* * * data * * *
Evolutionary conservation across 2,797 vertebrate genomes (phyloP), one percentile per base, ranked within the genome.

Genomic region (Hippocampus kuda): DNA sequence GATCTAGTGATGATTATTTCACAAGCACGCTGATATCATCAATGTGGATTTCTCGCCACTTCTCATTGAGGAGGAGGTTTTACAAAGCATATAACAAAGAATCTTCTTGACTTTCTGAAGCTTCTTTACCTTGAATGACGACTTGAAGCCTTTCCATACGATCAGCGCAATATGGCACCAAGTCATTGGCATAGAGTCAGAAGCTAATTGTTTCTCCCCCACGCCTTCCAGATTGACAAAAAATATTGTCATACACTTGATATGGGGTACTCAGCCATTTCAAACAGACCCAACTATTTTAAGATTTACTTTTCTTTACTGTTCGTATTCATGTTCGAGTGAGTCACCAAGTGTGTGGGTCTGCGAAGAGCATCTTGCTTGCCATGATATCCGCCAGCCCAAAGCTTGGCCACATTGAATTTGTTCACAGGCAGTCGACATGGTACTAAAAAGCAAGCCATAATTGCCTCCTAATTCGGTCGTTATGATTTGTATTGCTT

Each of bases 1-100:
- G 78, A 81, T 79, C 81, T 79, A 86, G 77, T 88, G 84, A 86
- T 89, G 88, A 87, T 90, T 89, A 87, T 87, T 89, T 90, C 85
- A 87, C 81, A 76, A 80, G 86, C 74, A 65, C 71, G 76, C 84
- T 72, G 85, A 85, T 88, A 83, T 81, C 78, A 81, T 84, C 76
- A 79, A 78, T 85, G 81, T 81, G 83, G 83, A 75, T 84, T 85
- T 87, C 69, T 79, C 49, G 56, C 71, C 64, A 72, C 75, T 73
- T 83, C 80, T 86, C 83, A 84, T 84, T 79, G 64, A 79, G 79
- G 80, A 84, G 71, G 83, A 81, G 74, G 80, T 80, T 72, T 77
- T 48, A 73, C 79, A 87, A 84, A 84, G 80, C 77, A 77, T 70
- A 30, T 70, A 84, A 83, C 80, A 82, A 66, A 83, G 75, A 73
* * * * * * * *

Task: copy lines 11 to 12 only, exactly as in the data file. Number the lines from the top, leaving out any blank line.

- G 80, A 84, G 71, G 83, A 81, G 74, G 80, T 80, T 72, T 77
- T 48, A 73, C 79, A 87, A 84, A 84, G 80, C 77, A 77, T 70